Glue ear & audiogram interpretation
An audiogram plots the softest sound that can be heard across a range of low to high pitch sounds. It graphs frequency (low to high pitch) on the x-axis against hearing threshold (volume of sound heard) on the y-axis. In adults, normal hearing is often 0-25db. Different symbols are used for separating ears and types of conduction. Right (O) and left (X) air conduction plus right ([) and left (]) bone conduction.
Conductive hearing loss shows a mild loss of air conduction but normal bone conduction. Causes of conductive hearing loss involve pathology in the middle or outer ear and include otitis externa, otitis media, tympanic membrane perforation, and ear wax.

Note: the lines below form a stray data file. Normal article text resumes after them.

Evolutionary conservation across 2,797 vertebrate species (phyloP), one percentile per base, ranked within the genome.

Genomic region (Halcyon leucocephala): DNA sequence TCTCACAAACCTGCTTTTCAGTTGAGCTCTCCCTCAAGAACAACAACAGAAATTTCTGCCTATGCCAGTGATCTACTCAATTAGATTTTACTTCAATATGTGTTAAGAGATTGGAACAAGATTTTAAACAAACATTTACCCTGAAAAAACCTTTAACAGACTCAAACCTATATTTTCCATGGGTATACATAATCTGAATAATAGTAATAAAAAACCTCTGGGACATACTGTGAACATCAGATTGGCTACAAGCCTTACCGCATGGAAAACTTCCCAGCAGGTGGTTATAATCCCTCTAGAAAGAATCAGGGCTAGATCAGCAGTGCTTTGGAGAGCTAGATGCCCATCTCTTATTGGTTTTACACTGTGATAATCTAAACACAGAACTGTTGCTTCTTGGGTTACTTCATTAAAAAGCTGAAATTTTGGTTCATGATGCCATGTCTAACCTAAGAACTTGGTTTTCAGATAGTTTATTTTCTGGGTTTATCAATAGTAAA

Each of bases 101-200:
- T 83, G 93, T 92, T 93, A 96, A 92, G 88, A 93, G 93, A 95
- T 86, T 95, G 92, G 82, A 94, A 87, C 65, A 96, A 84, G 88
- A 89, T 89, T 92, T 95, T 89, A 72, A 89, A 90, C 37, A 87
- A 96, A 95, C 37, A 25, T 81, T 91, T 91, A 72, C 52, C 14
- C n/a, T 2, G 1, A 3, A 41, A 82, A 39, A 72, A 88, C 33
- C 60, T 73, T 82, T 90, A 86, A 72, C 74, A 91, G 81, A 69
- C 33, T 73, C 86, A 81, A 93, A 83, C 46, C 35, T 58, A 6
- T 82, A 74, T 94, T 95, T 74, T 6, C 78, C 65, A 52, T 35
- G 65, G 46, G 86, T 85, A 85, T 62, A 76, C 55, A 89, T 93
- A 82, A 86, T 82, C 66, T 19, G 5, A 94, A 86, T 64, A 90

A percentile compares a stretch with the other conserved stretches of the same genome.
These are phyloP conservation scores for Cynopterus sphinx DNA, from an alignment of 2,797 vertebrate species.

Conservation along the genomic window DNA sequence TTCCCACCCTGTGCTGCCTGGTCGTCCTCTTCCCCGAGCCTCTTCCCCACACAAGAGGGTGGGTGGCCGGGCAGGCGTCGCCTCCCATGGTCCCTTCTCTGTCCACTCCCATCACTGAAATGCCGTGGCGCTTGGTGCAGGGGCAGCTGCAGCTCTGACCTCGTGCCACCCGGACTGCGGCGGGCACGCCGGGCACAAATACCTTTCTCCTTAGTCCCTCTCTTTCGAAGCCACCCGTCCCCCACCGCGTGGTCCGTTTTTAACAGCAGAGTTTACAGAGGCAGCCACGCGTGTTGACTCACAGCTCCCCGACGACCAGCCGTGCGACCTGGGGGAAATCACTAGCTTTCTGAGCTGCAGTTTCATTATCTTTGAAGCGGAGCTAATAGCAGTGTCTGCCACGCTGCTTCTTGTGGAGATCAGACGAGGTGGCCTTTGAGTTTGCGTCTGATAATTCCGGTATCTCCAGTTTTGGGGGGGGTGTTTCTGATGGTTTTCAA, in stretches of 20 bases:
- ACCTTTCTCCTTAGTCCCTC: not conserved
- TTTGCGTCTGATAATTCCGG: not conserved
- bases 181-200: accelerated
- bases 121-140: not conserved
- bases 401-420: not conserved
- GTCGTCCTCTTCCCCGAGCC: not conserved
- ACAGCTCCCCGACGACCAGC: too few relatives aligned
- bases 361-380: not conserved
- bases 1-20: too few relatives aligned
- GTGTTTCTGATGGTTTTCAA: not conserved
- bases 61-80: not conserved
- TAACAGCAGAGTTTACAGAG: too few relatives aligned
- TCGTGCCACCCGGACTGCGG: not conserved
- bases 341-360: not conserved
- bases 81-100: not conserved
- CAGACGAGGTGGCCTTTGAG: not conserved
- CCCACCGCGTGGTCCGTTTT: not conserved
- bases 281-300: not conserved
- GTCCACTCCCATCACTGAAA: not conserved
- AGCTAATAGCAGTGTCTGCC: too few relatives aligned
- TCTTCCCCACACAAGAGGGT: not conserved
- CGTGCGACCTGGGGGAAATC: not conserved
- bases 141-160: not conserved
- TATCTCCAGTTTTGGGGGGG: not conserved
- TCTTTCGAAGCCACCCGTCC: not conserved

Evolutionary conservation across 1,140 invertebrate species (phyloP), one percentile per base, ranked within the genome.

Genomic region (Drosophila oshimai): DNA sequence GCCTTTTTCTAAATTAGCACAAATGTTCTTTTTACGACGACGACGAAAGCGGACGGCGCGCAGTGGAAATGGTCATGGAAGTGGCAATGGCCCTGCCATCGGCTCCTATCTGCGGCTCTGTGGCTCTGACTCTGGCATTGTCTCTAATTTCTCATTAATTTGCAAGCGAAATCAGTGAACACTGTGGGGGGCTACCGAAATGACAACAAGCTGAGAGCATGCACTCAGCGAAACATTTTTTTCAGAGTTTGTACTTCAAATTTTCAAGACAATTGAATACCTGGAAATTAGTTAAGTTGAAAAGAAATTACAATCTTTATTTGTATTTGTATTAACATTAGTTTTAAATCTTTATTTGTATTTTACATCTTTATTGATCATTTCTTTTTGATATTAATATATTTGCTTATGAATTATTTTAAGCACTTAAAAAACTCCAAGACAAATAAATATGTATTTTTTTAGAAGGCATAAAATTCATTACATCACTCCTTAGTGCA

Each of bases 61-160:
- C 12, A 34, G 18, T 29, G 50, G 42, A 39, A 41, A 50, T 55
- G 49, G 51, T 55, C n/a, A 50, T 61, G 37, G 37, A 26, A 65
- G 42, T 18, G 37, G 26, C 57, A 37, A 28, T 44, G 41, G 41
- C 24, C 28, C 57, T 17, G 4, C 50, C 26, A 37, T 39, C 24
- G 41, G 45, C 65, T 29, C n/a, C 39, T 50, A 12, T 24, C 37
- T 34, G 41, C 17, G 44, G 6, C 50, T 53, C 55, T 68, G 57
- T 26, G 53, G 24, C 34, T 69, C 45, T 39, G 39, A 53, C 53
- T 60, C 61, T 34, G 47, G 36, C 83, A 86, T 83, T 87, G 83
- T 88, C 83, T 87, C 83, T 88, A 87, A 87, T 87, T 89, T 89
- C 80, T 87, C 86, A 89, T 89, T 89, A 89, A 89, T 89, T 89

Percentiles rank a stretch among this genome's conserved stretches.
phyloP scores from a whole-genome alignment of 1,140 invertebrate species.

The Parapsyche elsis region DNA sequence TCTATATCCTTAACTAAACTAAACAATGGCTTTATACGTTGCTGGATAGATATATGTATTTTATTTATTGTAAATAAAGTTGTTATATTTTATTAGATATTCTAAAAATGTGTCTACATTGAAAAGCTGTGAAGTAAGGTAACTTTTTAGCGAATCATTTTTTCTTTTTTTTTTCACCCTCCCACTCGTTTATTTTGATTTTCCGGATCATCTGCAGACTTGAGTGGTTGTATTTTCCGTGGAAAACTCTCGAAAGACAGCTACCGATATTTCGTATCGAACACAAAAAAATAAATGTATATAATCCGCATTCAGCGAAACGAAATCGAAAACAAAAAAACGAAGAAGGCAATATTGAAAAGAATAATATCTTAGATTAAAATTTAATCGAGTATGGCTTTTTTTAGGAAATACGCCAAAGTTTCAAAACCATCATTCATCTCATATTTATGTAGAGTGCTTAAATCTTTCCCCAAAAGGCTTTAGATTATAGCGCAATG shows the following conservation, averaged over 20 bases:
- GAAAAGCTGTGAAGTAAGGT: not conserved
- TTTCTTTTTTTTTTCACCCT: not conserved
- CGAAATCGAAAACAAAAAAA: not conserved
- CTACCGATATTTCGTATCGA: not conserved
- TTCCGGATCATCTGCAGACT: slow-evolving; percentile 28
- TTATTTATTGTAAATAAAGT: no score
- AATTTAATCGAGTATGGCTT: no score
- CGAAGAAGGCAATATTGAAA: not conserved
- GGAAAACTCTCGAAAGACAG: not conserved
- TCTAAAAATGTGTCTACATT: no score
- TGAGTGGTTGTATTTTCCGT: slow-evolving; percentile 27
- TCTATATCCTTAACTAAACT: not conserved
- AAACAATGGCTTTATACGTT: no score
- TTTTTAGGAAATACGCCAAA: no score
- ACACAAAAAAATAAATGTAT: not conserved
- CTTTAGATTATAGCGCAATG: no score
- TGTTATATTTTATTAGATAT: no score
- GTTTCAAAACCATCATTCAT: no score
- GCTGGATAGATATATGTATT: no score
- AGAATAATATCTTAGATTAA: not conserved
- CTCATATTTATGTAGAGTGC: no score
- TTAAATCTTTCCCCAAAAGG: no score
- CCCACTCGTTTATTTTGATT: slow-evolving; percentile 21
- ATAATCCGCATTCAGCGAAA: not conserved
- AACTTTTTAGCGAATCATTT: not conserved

Sensorineural hearing loss shows a loss of air and bone conduction. Pathology in the inner ear, cochlear and vestibulocochlear nerve cause sensorineural hearing loss. Causes include ototoxicity, presbycusis, Meniere’s disease, infections and genetic defects.
Mixed hearing loss is a combination of both sensorineural and conductive hearing loss. On an audiogram there will be a gap between air and bone conduction, but both will not be within normal range. A mixture of conductive and sensorineural causes can lead to mixed hearing loss.